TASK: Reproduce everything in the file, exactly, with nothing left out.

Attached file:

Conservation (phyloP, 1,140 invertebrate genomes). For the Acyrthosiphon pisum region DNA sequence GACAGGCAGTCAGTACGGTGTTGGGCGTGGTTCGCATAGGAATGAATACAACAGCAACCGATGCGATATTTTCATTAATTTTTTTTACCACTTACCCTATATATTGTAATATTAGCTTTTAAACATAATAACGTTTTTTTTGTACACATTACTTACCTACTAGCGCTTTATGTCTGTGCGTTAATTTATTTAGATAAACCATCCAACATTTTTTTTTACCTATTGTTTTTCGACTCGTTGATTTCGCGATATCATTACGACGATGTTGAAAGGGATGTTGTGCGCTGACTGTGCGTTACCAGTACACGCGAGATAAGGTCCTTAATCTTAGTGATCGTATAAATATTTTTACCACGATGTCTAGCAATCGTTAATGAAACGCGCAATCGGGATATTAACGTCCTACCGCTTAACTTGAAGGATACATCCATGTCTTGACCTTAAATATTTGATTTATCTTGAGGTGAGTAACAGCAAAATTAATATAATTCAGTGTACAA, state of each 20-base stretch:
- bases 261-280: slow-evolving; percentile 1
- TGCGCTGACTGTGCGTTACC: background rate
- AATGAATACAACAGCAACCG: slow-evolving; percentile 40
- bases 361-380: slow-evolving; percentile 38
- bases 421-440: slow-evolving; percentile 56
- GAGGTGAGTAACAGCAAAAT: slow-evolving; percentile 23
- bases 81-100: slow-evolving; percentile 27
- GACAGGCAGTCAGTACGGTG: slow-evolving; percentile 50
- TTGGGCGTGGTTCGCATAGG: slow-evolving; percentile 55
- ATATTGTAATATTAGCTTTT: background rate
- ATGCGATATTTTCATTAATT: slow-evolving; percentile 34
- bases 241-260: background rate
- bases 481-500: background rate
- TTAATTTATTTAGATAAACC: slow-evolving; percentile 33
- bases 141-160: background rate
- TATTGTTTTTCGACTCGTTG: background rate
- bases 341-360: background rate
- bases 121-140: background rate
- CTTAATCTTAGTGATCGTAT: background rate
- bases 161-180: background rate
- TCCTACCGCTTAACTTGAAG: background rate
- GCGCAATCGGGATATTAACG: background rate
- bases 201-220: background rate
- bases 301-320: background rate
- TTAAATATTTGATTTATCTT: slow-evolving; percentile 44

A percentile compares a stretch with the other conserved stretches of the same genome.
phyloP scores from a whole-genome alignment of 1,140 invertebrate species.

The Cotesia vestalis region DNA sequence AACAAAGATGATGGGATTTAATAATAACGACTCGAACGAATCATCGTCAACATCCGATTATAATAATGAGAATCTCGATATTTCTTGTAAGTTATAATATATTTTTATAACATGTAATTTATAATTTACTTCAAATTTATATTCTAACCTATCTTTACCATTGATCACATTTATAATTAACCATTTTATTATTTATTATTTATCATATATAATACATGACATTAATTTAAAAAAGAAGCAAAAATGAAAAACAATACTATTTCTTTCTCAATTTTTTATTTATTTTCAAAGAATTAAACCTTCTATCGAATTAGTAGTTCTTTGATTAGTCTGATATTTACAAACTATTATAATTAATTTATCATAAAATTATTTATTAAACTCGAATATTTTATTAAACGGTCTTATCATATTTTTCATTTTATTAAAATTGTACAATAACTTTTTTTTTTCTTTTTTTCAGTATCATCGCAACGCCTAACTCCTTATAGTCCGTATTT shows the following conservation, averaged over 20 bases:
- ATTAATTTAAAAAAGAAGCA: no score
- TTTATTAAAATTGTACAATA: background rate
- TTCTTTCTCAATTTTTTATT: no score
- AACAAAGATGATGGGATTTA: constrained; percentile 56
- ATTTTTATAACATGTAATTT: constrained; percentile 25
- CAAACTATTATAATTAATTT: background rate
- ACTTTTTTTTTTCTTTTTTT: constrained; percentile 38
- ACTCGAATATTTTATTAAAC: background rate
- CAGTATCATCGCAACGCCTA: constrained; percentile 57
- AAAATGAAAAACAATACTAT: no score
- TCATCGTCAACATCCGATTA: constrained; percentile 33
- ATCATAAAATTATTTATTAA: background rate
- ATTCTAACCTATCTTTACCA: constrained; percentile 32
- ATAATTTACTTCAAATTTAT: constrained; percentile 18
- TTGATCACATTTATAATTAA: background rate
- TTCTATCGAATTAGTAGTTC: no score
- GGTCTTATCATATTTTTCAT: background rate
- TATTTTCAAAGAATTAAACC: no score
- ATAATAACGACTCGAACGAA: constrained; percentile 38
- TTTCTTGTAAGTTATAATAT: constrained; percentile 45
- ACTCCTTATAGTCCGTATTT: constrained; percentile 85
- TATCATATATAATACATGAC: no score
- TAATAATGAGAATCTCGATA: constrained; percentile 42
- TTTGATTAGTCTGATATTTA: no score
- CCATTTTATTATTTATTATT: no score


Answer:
Conservation (phyloP, 1,140 invertebrate genomes). For the Acyrthosiphon pisum region DNA sequence GACAGGCAGTCAGTACGGTGTTGGGCGTGGTTCGCATAGGAATGAATACAACAGCAACCGATGCGATATTTTCATTAATTTTTTTTACCACTTACCCTATATATTGTAATATTAGCTTTTAAACATAATAACGTTTTTTTTGTACACATTACTTACCTACTAGCGCTTTATGTCTGTGCGTTAATTTATTTAGATAAACCATCCAACATTTTTTTTTACCTATTGTTTTTCGACTCGTTGATTTCGCGATATCATTACGACGATGTTGAAAGGGATGTTGTGCGCTGACTGTGCGTTACCAGTACACGCGAGATAAGGTCCTTAATCTTAGTGATCGTATAAATATTTTTACCACGATGTCTAGCAATCGTTAATGAAACGCGCAATCGGGATATTAACGTCCTACCGCTTAACTTGAAGGATACATCCATGTCTTGACCTTAAATATTTGATTTATCTTGAGGTGAGTAACAGCAAAATTAATATAATTCAGTGTACAA, state of each 20-base stretch:
- bases 261-280: slow-evolving; percentile 1
- TGCGCTGACTGTGCGTTACC: background rate
- AATGAATACAACAGCAACCG: slow-evolving; percentile 40
- bases 361-380: slow-evolving; percentile 38
- bases 421-440: slow-evolving; percentile 56
- GAGGTGAGTAACAGCAAAAT: slow-evolving; percentile 23
- bases 81-100: slow-evolving; percentile 27
- GACAGGCAGTCAGTACGGTG: slow-evolving; percentile 50
- TTGGGCGTGGTTCGCATAGG: slow-evolving; percentile 55
- ATATTGTAATATTAGCTTTT: background rate
- ATGCGATATTTTCATTAATT: slow-evolving; percentile 34
- bases 241-260: background rate
- bases 481-500: background rate
- TTAATTTATTTAGATAAACC: slow-evolving; percentile 33
- bases 141-160: background rate
- TATTGTTTTTCGACTCGTTG: background rate
- bases 341-360: background rate
- bases 121-140: background rate
- CTTAATCTTAGTGATCGTAT: background rate
- bases 161-180: background rate
- TCCTACCGCTTAACTTGAAG: background rate
- GCGCAATCGGGATATTAACG: background rate
- bases 201-220: background rate
- bases 301-320: background rate
- TTAAATATTTGATTTATCTT: slow-evolving; percentile 44

A percentile compares a stretch with the other conserved stretches of the same genome.
phyloP scores from a whole-genome alignment of 1,140 invertebrate species.

The Cotesia vestalis region DNA sequence AACAAAGATGATGGGATTTAATAATAACGACTCGAACGAATCATCGTCAACATCCGATTATAATAATGAGAATCTCGATATTTCTTGTAAGTTATAATATATTTTTATAACATGTAATTTATAATTTACTTCAAATTTATATTCTAACCTATCTTTACCATTGATCACATTTATAATTAACCATTTTATTATTTATTATTTATCATATATAATACATGACATTAATTTAAAAAAGAAGCAAAAATGAAAAACAATACTATTTCTTTCTCAATTTTTTATTTATTTTCAAAGAATTAAACCTTCTATCGAATTAGTAGTTCTTTGATTAGTCTGATATTTACAAACTATTATAATTAATTTATCATAAAATTATTTATTAAACTCGAATATTTTATTAAACGGTCTTATCATATTTTTCATTTTATTAAAATTGTACAATAACTTTTTTTTTTCTTTTTTTCAGTATCATCGCAACGCCTAACTCCTTATAGTCCGTATTT shows the following conservation, averaged over 20 bases:
- ATTAATTTAAAAAAGAAGCA: no score
- TTTATTAAAATTGTACAATA: background rate
- TTCTTTCTCAATTTTTTATT: no score
- AACAAAGATGATGGGATTTA: constrained; percentile 56
- ATTTTTATAACATGTAATTT: constrained; percentile 25
- CAAACTATTATAATTAATTT: background rate
- ACTTTTTTTTTTCTTTTTTT: constrained; percentile 38
- ACTCGAATATTTTATTAAAC: background rate
- CAGTATCATCGCAACGCCTA: constrained; percentile 57
- AAAATGAAAAACAATACTAT: no score
- TCATCGTCAACATCCGATTA: constrained; percentile 33
- ATCATAAAATTATTTATTAA: background rate
- ATTCTAACCTATCTTTACCA: constrained; percentile 32
- ATAATTTACTTCAAATTTAT: constrained; percentile 18
- TTGATCACATTTATAATTAA: background rate
- TTCTATCGAATTAGTAGTTC: no score
- GGTCTTATCATATTTTTCAT: background rate
- TATTTTCAAAGAATTAAACC: no score
- ATAATAACGACTCGAACGAA: constrained; percentile 38
- TTTCTTGTAAGTTATAATAT: constrained; percentile 45
- ACTCCTTATAGTCCGTATTT: constrained; percentile 85
- TATCATATATAATACATGAC: no score
- TAATAATGAGAATCTCGATA: constrained; percentile 42
- TTTGATTAGTCTGATATTTA: no score
- CCATTTTATTATTTATTATT: no score